Nothing much to expect but its worth it of you pass by. It was a good couple of hours if like museums and into photography
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my first time i visited this place was 9 years ago after my class eight. my dad took being the first born child and i had done my KCPE he was very happy. I loved having seen the different classes of train the oldest that was in the museum and the new ones that were now being used.
i loved the adventure so much. Thank you to all that are concerned i matters of administration and everything else.
This small, out of the way museum was a lot of fun. Great for kids who may clamber over old engines and cars. Great story about building the railway and man eating lions!
hospitality of staffs, visiting the museum reminds me of old days where i was no born this give me an opportunity to learn how our grandparents did good work, the government also tried to preserve and conserve this heritage for future.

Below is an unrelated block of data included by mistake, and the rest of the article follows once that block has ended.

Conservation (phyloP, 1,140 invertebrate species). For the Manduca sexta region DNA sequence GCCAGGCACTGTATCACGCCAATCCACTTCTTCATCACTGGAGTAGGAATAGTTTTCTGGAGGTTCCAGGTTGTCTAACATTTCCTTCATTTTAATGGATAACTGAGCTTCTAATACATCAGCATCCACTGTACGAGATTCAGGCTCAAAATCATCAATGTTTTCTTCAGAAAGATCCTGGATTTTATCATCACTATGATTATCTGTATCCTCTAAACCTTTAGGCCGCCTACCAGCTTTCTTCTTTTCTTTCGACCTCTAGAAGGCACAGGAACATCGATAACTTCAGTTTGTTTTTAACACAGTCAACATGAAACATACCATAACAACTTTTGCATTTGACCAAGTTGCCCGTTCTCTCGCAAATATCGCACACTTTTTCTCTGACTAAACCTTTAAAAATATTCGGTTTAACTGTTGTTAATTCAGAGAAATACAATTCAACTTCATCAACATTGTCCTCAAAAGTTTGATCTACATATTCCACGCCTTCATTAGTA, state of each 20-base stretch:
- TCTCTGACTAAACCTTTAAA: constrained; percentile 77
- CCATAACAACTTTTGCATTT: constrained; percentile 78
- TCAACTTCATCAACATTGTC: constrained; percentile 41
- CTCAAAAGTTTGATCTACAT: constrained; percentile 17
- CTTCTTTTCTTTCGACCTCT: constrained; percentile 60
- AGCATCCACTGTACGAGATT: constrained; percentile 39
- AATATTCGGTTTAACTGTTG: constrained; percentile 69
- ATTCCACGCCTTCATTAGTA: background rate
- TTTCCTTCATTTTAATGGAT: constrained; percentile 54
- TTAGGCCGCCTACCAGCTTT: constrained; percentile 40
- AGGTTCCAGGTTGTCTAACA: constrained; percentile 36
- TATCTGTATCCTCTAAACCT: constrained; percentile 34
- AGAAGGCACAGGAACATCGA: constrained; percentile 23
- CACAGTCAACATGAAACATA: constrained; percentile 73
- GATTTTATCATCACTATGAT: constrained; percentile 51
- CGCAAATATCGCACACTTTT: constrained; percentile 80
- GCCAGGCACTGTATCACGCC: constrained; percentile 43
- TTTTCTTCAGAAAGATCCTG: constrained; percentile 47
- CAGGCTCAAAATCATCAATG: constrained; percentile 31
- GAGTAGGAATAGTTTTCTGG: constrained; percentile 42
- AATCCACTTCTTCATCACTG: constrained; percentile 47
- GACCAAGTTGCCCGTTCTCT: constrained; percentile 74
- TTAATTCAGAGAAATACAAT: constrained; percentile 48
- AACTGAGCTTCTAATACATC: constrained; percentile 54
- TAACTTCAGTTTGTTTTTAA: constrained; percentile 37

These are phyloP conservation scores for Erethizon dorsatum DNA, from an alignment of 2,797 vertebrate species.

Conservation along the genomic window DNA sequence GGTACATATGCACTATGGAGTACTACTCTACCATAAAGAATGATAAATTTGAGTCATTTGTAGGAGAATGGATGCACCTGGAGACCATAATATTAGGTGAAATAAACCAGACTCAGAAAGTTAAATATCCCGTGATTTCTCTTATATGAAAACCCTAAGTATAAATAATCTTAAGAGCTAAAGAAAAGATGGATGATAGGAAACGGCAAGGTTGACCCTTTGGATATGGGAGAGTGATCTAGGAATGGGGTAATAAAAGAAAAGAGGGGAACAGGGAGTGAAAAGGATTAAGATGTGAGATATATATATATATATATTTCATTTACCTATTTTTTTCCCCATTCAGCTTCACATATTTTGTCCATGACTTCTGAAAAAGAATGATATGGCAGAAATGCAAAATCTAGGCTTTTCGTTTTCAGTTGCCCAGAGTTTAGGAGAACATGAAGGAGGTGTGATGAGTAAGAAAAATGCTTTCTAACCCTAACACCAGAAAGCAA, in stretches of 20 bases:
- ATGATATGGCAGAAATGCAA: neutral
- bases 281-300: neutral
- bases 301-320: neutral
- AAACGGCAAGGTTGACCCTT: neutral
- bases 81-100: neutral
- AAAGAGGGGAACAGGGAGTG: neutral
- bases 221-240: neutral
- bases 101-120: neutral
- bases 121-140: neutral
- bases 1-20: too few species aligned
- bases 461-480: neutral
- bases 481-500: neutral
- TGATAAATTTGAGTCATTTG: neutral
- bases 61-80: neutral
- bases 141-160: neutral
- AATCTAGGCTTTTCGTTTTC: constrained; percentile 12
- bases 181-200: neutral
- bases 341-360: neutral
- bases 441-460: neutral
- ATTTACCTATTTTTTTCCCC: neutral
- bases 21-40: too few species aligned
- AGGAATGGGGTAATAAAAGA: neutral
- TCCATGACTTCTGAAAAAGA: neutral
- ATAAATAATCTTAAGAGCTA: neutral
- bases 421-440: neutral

This place is barely hanging on in museum terms. It is tiny, just over one floor. I think the girl on the door was also the janitor and curator! But it is truly fascinating and what is packed into the small space is amazing, with everything from the pioneers of the railways in Kenya - from the man eating lion truck to the massive steam engines now sadly rusting away in the yard outside. The cabinets were carefully labelled by some enthusiast years ago and it is all quite informing if a little sad that no-one seems to care for this part of Kenyan history any more (perhaps because one can't escape from the fact that it was the Brits, mainly the Scots, built it all, and the death toll amongst the local navvies was horrendous, no thanks to man eating lions and mosquitos). You can sit on the very seat the Prince of Wales sat on when he visited too, ask the friendly staff to take a photo. A quirky but affecting place that will leave an impression. A great idea is to combine seeing this with a trip on the train to Mombasa later. Get to the station early and get your first class overnight ticket with dinner, then see the museum whilst you're waiting for the train to leave (at 7pm). You'll see your travel in a much different light when you know how the track was built.